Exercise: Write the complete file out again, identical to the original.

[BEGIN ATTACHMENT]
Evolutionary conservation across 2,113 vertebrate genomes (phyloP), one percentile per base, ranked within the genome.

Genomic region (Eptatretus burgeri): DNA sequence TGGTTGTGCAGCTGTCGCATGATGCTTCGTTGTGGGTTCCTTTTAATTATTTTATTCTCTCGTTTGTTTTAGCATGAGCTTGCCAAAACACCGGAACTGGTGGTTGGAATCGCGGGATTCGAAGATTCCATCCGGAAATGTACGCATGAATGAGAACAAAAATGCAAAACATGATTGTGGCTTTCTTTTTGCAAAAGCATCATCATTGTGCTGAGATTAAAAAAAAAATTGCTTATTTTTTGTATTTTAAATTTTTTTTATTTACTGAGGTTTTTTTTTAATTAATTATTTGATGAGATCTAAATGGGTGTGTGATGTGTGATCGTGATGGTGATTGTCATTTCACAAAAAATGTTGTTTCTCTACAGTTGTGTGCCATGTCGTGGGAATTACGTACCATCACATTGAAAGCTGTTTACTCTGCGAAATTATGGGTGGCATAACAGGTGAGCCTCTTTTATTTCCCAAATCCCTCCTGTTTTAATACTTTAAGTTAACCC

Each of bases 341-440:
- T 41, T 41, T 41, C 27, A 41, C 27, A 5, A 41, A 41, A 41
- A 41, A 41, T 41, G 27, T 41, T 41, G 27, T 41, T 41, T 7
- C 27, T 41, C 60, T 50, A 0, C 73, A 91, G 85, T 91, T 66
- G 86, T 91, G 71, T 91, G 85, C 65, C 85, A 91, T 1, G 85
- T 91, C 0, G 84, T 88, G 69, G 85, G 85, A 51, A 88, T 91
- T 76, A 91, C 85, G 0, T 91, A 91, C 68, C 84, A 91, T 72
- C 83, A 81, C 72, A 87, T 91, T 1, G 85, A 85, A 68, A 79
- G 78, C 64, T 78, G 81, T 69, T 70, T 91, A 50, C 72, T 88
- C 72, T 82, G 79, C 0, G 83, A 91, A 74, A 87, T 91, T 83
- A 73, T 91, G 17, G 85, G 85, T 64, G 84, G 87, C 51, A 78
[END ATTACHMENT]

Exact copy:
Evolutionary conservation across 2,113 vertebrate genomes (phyloP), one percentile per base, ranked within the genome.

Genomic region (Eptatretus burgeri): DNA sequence TGGTTGTGCAGCTGTCGCATGATGCTTCGTTGTGGGTTCCTTTTAATTATTTTATTCTCTCGTTTGTTTTAGCATGAGCTTGCCAAAACACCGGAACTGGTGGTTGGAATCGCGGGATTCGAAGATTCCATCCGGAAATGTACGCATGAATGAGAACAAAAATGCAAAACATGATTGTGGCTTTCTTTTTGCAAAAGCATCATCATTGTGCTGAGATTAAAAAAAAAATTGCTTATTTTTTGTATTTTAAATTTTTTTTATTTACTGAGGTTTTTTTTTAATTAATTATTTGATGAGATCTAAATGGGTGTGTGATGTGTGATCGTGATGGTGATTGTCATTTCACAAAAAATGTTGTTTCTCTACAGTTGTGTGCCATGTCGTGGGAATTACGTACCATCACATTGAAAGCTGTTTACTCTGCGAAATTATGGGTGGCATAACAGGTGAGCCTCTTTTATTTCCCAAATCCCTCCTGTTTTAATACTTTAAGTTAACCC

Each of bases 341-440:
- T 41, T 41, T 41, C 27, A 41, C 27, A 5, A 41, A 41, A 41
- A 41, A 41, T 41, G 27, T 41, T 41, G 27, T 41, T 41, T 7
- C 27, T 41, C 60, T 50, A 0, C 73, A 91, G 85, T 91, T 66
- G 86, T 91, G 71, T 91, G 85, C 65, C 85, A 91, T 1, G 85
- T 91, C 0, G 84, T 88, G 69, G 85, G 85, A 51, A 88, T 91
- T 76, A 91, C 85, G 0, T 91, A 91, C 68, C 84, A 91, T 72
- C 83, A 81, C 72, A 87, T 91, T 1, G 85, A 85, A 68, A 79
- G 78, C 64, T 78, G 81, T 69, T 70, T 91, A 50, C 72, T 88
- C 72, T 82, G 79, C 0, G 83, A 91, A 74, A 87, T 91, T 83
- A 73, T 91, G 17, G 85, G 85, T 64, G 84, G 87, C 51, A 78